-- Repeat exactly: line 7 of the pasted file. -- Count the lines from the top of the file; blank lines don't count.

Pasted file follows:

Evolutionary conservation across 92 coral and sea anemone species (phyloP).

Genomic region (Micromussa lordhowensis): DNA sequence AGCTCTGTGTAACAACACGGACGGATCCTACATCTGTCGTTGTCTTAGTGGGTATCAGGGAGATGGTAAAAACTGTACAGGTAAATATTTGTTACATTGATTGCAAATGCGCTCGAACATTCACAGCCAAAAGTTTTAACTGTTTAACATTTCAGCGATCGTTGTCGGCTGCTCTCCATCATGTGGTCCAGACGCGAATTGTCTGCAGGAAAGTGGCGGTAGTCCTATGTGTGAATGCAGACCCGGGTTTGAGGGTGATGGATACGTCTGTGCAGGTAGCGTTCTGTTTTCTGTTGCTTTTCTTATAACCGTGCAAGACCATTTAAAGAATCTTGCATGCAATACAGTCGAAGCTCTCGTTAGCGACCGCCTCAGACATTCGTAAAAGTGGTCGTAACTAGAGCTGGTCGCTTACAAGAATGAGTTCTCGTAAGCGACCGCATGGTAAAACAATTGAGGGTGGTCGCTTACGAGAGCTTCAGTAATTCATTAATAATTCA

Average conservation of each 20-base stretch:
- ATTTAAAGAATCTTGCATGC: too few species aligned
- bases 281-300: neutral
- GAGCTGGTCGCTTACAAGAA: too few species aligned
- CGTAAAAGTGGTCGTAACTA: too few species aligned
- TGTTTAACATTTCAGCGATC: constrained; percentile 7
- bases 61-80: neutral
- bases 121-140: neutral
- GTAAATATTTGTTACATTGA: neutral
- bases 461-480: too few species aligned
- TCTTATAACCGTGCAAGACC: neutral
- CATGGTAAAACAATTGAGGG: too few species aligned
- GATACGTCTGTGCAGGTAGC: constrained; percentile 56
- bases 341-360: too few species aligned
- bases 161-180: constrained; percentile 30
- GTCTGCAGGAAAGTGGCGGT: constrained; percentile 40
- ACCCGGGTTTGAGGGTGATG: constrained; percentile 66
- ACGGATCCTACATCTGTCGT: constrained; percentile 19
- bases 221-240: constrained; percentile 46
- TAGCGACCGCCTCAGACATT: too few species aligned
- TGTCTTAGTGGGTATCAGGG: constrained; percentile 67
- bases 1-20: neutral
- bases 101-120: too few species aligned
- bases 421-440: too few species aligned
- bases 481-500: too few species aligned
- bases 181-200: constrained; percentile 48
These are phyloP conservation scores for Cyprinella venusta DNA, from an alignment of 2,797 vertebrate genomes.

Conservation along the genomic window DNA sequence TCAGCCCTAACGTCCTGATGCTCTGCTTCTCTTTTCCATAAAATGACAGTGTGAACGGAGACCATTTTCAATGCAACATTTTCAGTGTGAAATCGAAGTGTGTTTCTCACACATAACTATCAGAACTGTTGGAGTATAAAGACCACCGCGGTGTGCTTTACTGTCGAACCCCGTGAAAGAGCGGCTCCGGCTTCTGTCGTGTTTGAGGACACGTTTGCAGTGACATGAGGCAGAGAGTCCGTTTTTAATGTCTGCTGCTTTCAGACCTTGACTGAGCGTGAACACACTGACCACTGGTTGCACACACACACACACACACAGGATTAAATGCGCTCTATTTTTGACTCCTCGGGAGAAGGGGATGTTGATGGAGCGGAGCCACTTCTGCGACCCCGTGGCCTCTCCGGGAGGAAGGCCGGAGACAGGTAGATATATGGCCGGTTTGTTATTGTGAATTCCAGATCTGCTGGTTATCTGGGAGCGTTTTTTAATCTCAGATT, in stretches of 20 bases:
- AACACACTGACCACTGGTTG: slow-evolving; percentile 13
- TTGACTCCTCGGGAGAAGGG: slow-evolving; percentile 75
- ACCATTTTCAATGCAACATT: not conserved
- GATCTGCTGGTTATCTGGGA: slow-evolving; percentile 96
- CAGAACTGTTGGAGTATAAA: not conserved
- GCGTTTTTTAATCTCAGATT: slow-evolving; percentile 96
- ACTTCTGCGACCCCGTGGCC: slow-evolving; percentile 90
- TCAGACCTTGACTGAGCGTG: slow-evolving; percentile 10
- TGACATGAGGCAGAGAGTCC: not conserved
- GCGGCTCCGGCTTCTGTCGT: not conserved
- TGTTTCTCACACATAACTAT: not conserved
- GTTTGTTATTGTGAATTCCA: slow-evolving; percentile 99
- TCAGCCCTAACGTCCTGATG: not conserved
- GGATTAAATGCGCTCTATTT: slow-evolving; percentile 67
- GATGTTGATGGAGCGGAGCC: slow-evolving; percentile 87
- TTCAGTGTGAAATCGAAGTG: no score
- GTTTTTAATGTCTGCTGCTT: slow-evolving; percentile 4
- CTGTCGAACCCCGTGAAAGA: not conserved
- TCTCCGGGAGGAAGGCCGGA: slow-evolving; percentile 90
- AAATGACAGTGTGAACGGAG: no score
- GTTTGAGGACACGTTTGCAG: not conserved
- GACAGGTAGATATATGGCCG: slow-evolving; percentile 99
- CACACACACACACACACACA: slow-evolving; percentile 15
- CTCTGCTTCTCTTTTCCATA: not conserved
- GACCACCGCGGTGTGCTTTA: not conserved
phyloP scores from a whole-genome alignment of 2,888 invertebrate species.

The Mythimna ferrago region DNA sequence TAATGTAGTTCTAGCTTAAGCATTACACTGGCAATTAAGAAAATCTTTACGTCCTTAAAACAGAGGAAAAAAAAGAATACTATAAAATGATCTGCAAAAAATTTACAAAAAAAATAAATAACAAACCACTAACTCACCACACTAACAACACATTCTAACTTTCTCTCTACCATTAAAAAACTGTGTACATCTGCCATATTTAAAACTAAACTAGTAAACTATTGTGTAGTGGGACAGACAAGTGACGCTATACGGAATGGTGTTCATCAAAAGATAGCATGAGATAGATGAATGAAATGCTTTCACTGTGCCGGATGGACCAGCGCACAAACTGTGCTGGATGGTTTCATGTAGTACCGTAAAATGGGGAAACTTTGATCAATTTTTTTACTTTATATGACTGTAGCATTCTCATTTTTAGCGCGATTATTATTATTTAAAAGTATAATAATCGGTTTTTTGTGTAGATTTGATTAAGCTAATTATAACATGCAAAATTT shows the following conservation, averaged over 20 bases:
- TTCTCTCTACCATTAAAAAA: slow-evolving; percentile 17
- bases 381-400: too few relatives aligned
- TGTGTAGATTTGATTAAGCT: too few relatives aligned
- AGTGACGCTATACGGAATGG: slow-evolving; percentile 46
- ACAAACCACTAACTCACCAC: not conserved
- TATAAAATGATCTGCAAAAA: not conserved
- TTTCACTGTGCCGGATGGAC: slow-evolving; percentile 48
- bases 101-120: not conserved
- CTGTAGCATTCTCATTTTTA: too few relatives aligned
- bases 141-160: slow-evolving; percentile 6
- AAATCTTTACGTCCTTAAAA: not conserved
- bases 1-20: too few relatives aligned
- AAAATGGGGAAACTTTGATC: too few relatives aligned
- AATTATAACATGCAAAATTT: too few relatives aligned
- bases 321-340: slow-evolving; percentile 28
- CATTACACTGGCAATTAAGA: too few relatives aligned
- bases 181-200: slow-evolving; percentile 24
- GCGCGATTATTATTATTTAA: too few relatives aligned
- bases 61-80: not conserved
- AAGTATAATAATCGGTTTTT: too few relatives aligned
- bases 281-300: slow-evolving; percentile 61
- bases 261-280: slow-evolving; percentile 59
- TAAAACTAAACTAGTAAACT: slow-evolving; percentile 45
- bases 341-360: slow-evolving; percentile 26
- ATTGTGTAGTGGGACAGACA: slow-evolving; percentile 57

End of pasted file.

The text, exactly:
- CGTAAAAGTGGTCGTAACTA: too few species aligned